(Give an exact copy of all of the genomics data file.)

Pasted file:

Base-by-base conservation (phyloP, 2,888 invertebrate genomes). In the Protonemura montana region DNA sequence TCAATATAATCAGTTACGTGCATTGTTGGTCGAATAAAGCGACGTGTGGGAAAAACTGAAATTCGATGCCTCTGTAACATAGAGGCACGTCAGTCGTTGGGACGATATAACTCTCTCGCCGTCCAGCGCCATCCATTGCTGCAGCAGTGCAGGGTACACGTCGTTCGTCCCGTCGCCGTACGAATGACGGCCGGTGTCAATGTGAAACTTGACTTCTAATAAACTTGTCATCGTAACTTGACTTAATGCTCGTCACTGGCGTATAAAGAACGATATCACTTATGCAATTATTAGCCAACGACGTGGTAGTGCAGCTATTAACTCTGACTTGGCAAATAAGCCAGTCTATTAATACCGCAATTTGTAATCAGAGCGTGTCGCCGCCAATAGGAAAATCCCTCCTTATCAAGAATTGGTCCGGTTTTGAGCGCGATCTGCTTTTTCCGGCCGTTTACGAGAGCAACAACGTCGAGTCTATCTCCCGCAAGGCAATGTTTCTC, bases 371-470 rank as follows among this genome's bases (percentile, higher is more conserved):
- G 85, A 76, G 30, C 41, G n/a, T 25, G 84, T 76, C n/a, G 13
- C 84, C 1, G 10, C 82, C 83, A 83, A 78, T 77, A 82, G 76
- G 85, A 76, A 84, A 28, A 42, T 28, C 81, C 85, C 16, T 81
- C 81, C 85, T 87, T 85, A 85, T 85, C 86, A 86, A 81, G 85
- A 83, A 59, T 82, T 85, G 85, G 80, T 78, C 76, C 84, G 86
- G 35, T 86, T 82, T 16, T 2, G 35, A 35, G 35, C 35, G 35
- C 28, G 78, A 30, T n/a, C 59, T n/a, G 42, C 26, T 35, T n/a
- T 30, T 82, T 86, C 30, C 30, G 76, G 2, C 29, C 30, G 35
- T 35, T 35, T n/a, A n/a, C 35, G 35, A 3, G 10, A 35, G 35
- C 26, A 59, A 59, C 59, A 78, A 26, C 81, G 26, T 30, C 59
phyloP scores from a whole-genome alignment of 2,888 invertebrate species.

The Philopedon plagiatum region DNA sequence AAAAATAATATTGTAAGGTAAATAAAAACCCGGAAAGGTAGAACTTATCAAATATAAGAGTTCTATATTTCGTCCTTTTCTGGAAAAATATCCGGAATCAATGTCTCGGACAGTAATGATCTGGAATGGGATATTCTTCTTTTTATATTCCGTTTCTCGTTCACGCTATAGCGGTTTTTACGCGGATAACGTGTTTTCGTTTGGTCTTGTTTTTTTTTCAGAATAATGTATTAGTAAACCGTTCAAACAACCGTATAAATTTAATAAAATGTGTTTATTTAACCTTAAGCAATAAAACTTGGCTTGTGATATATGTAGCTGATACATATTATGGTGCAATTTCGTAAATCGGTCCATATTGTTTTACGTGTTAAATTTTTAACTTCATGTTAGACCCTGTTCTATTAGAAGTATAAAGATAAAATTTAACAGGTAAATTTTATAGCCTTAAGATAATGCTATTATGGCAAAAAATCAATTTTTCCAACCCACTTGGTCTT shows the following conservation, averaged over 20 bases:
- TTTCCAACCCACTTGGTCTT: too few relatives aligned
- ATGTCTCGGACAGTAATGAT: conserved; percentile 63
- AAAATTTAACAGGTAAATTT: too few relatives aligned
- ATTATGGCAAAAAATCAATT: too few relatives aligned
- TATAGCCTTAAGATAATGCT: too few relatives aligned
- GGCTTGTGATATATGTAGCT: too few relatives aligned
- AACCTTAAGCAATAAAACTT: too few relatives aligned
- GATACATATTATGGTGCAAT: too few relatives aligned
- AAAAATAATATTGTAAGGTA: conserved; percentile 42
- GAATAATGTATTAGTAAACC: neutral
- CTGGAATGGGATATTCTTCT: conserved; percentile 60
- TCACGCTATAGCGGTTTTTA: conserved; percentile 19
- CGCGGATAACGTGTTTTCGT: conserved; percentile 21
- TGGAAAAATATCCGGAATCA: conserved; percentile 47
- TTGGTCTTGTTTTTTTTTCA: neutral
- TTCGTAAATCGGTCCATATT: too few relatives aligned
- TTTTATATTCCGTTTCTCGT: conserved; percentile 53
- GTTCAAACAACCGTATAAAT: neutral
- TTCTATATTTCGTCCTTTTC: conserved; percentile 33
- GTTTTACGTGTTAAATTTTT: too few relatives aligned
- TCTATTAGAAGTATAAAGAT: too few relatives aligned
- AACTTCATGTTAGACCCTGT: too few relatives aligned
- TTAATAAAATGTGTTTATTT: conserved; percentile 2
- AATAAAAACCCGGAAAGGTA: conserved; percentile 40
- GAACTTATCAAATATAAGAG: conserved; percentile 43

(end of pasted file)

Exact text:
Base-by-base conservation (phyloP, 2,888 invertebrate genomes). In the Protonemura montana region DNA sequence TCAATATAATCAGTTACGTGCATTGTTGGTCGAATAAAGCGACGTGTGGGAAAAACTGAAATTCGATGCCTCTGTAACATAGAGGCACGTCAGTCGTTGGGACGATATAACTCTCTCGCCGTCCAGCGCCATCCATTGCTGCAGCAGTGCAGGGTACACGTCGTTCGTCCCGTCGCCGTACGAATGACGGCCGGTGTCAATGTGAAACTTGACTTCTAATAAACTTGTCATCGTAACTTGACTTAATGCTCGTCACTGGCGTATAAAGAACGATATCACTTATGCAATTATTAGCCAACGACGTGGTAGTGCAGCTATTAACTCTGACTTGGCAAATAAGCCAGTCTATTAATACCGCAATTTGTAATCAGAGCGTGTCGCCGCCAATAGGAAAATCCCTCCTTATCAAGAATTGGTCCGGTTTTGAGCGCGATCTGCTTTTTCCGGCCGTTTACGAGAGCAACAACGTCGAGTCTATCTCCCGCAAGGCAATGTTTCTC, bases 371-470 rank as follows among this genome's bases (percentile, higher is more conserved):
- G 85, A 76, G 30, C 41, G n/a, T 25, G 84, T 76, C n/a, G 13
- C 84, C 1, G 10, C 82, C 83, A 83, A 78, T 77, A 82, G 76
- G 85, A 76, A 84, A 28, A 42, T 28, C 81, C 85, C 16, T 81
- C 81, C 85, T 87, T 85, A 85, T 85, C 86, A 86, A 81, G 85
- A 83, A 59, T 82, T 85, G 85, G 80, T 78, C 76, C 84, G 86
- G 35, T 86, T 82, T 16, T 2, G 35, A 35, G 35, C 35, G 35
- C 28, G 78, A 30, T n/a, C 59, T n/a, G 42, C 26, T 35, T n/a
- T 30, T 82, T 86, C 30, C 30, G 76, G 2, C 29, C 30, G 35
- T 35, T 35, T n/a, A n/a, C 35, G 35, A 3, G 10, A 35, G 35
- C 26, A 59, A 59, C 59, A 78, A 26, C 81, G 26, T 30, C 59
phyloP scores from a whole-genome alignment of 2,888 invertebrate species.

The Philopedon plagiatum region DNA sequence AAAAATAATATTGTAAGGTAAATAAAAACCCGGAAAGGTAGAACTTATCAAATATAAGAGTTCTATATTTCGTCCTTTTCTGGAAAAATATCCGGAATCAATGTCTCGGACAGTAATGATCTGGAATGGGATATTCTTCTTTTTATATTCCGTTTCTCGTTCACGCTATAGCGGTTTTTACGCGGATAACGTGTTTTCGTTTGGTCTTGTTTTTTTTTCAGAATAATGTATTAGTAAACCGTTCAAACAACCGTATAAATTTAATAAAATGTGTTTATTTAACCTTAAGCAATAAAACTTGGCTTGTGATATATGTAGCTGATACATATTATGGTGCAATTTCGTAAATCGGTCCATATTGTTTTACGTGTTAAATTTTTAACTTCATGTTAGACCCTGTTCTATTAGAAGTATAAAGATAAAATTTAACAGGTAAATTTTATAGCCTTAAGATAATGCTATTATGGCAAAAAATCAATTTTTCCAACCCACTTGGTCTT shows the following conservation, averaged over 20 bases:
- TTTCCAACCCACTTGGTCTT: too few relatives aligned
- ATGTCTCGGACAGTAATGAT: conserved; percentile 63
- AAAATTTAACAGGTAAATTT: too few relatives aligned
- ATTATGGCAAAAAATCAATT: too few relatives aligned
- TATAGCCTTAAGATAATGCT: too few relatives aligned
- GGCTTGTGATATATGTAGCT: too few relatives aligned
- AACCTTAAGCAATAAAACTT: too few relatives aligned
- GATACATATTATGGTGCAAT: too few relatives aligned
- AAAAATAATATTGTAAGGTA: conserved; percentile 42
- GAATAATGTATTAGTAAACC: neutral
- CTGGAATGGGATATTCTTCT: conserved; percentile 60
- TCACGCTATAGCGGTTTTTA: conserved; percentile 19
- CGCGGATAACGTGTTTTCGT: conserved; percentile 21
- TGGAAAAATATCCGGAATCA: conserved; percentile 47
- TTGGTCTTGTTTTTTTTTCA: neutral
- TTCGTAAATCGGTCCATATT: too few relatives aligned
- TTTTATATTCCGTTTCTCGT: conserved; percentile 53
- GTTCAAACAACCGTATAAAT: neutral
- TTCTATATTTCGTCCTTTTC: conserved; percentile 33
- GTTTTACGTGTTAAATTTTT: too few relatives aligned
- TCTATTAGAAGTATAAAGAT: too few relatives aligned
- AACTTCATGTTAGACCCTGT: too few relatives aligned
- TTAATAAAATGTGTTTATTT: conserved; percentile 2
- AATAAAAACCCGGAAAGGTA: conserved; percentile 40
- GAACTTATCAAATATAAGAG: conserved; percentile 43